[137] Graphene oxide (GO) was synthesized using modified Hummer's method. Large flake graphite, sulfuric acid, potassium persulfate, phosphorus pentoxide and potassium permanganate, were used for the synthesis. The synthesized GO was exfoliated by sonication (UP-100 Ultrasonic processor) in reverse osmosis-purified water for 1 hour, followed by centrifugation to remove the un-exfoliated crystals of GO.

1b) Preparation of GO ink

[138] A dispersion of GO in water, with a 0.25 mg/ml GO concentration, was prepared as described above. To a 1 litre sample of the dispersion, 10 g of superabsorbent polymer (SAP) beads were added. After 1 hour, the saturated beads were separated from the remaining dispersion, washed with water and dried at 50°C for reuse. The concentrated dispersion after removal of the beads had a volume of 10 ml, with a 30 mg/ml GO concentration. The viscosity of the ink was 25 Pa s.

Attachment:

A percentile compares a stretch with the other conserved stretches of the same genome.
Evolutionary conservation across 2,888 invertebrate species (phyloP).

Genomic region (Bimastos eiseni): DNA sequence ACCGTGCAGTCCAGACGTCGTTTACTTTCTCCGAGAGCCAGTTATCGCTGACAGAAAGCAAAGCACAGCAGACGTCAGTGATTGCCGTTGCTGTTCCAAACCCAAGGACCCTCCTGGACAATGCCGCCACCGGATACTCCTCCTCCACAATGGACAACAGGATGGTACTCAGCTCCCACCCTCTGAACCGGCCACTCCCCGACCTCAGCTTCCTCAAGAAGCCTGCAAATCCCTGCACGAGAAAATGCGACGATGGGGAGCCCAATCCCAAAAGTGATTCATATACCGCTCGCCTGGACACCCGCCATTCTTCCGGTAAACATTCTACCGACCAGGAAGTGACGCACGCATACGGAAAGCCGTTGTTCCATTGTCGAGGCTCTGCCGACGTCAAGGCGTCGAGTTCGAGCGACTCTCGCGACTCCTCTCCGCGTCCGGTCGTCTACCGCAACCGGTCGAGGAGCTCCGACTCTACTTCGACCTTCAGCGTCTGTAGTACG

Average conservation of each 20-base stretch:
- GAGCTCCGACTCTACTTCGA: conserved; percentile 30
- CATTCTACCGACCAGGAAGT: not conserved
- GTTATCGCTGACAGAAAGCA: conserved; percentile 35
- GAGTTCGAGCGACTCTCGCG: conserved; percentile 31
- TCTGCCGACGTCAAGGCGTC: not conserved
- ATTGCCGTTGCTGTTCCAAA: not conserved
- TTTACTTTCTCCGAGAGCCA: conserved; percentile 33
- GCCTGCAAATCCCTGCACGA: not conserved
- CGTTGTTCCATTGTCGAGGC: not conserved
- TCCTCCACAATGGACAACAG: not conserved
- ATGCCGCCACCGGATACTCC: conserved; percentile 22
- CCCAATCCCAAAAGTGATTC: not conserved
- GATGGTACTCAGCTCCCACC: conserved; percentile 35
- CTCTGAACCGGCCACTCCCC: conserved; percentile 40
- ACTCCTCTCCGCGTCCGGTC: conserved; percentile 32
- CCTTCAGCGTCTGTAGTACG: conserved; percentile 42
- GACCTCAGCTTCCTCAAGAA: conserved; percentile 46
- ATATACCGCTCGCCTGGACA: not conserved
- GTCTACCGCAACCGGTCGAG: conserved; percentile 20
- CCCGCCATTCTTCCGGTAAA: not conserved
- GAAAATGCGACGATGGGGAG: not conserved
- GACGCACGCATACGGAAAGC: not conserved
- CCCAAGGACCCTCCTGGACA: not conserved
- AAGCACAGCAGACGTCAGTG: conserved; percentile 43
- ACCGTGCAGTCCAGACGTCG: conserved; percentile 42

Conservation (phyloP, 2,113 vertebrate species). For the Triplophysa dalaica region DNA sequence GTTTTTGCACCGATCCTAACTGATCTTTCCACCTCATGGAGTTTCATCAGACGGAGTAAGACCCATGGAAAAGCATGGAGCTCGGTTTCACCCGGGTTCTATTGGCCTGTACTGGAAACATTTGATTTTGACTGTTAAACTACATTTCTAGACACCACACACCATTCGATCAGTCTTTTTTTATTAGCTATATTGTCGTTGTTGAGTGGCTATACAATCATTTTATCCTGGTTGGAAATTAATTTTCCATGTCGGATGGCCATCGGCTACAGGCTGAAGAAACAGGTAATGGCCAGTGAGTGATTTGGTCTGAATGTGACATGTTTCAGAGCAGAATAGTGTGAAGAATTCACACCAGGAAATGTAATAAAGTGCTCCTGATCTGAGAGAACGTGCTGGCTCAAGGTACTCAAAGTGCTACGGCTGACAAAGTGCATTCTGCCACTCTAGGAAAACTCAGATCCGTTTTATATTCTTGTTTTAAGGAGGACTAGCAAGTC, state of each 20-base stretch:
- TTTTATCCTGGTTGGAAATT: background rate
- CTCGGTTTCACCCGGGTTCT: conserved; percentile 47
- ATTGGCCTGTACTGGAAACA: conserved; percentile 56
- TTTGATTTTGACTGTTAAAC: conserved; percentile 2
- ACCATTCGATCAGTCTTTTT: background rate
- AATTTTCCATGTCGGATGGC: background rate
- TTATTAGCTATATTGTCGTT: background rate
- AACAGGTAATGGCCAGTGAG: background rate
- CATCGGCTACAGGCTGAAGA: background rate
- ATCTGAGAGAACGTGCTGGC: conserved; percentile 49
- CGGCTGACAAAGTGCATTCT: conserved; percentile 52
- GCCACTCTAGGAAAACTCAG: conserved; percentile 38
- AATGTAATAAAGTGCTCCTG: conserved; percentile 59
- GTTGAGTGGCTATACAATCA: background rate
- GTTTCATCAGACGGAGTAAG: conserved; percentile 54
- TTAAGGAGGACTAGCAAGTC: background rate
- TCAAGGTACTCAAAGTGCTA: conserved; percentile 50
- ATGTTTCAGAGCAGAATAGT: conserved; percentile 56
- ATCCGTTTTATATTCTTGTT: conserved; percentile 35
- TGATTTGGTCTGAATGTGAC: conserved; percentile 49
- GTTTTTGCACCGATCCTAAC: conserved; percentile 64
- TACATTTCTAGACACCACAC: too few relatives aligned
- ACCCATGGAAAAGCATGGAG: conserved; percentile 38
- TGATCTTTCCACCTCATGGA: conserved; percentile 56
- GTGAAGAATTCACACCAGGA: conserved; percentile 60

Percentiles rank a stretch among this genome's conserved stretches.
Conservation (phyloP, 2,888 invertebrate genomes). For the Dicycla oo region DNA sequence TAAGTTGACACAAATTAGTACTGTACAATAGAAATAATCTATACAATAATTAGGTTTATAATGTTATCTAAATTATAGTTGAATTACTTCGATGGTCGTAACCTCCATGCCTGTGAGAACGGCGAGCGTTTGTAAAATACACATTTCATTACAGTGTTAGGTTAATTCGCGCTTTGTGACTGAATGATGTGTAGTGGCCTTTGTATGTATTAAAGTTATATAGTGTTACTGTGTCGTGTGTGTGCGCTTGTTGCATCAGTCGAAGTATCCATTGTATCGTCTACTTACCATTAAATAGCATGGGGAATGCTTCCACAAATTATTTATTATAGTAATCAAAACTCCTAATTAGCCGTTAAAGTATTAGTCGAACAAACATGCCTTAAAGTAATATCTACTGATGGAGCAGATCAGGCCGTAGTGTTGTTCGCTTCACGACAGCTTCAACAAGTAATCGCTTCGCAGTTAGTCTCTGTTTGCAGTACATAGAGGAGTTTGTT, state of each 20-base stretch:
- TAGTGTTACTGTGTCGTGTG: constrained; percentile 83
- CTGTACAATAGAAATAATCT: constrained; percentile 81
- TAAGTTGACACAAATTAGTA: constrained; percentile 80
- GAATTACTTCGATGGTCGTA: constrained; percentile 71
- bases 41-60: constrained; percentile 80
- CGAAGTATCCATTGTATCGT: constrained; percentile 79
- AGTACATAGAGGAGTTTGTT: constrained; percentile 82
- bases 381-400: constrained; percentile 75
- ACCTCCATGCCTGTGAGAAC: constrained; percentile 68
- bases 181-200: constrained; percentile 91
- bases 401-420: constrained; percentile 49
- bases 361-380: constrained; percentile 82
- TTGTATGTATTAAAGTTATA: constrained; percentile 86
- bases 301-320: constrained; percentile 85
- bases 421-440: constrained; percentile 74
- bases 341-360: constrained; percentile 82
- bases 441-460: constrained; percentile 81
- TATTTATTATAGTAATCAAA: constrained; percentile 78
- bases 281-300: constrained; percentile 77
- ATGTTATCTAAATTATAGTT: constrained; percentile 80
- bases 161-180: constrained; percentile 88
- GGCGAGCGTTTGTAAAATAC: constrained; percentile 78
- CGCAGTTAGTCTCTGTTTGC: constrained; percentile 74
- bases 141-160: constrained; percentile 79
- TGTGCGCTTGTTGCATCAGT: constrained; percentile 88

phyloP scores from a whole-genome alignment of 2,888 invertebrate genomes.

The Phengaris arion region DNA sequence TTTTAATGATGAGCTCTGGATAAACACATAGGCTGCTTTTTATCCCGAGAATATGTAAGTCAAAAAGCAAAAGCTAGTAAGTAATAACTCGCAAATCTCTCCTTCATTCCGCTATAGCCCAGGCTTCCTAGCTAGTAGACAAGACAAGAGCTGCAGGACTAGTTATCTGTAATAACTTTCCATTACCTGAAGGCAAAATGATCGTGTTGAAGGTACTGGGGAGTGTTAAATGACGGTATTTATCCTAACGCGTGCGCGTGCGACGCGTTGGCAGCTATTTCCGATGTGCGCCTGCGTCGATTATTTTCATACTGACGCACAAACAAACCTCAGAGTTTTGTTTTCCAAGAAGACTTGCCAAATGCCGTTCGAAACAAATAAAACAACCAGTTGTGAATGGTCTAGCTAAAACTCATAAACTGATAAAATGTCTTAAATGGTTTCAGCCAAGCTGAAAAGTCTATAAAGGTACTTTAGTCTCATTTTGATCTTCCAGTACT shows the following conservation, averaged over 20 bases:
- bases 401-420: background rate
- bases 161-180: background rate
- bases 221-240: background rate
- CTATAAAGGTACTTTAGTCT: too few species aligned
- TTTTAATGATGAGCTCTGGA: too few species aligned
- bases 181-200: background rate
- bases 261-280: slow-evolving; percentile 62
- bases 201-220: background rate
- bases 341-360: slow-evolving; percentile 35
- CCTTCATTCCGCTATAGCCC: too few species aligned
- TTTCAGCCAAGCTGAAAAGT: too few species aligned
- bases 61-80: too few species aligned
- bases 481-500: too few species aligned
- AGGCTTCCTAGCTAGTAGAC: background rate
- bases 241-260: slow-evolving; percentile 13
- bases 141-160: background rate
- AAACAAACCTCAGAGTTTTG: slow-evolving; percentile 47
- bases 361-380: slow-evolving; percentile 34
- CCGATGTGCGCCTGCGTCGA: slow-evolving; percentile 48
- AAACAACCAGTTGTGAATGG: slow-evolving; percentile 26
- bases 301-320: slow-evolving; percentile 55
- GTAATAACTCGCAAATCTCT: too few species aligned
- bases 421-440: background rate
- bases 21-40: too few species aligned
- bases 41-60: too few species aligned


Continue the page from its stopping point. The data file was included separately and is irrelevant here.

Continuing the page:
1c) Gravure printing of graphene oxide microelectrodes

[139] A gravure printer (Labratester 180 obtained from nsm Norbert Schlafli Maschinen, Switzerland) was used to print the GO ink onto a flexible porous polyvinylidene difluoride (PVDF) film. Printer plates were designed with interdigitated electrode patterns of various sizes, and comprising arrays of interconnected electrode patterns in various combinations of series and parallel configurations. The printer plates were etched with a laser, procured from Norbert Schlafli AG, Switzerland, to produce recesses configured according to the electrode design. [140] The GO ink was applied to the printer plate. The flexible PVDF film, wrapped around the application roller, was then brought into rolling contact with the planar printer plate to print the separated electrodes onto the surface of the PVDF film. The printed electrodes dried under ambient conditions within minutes.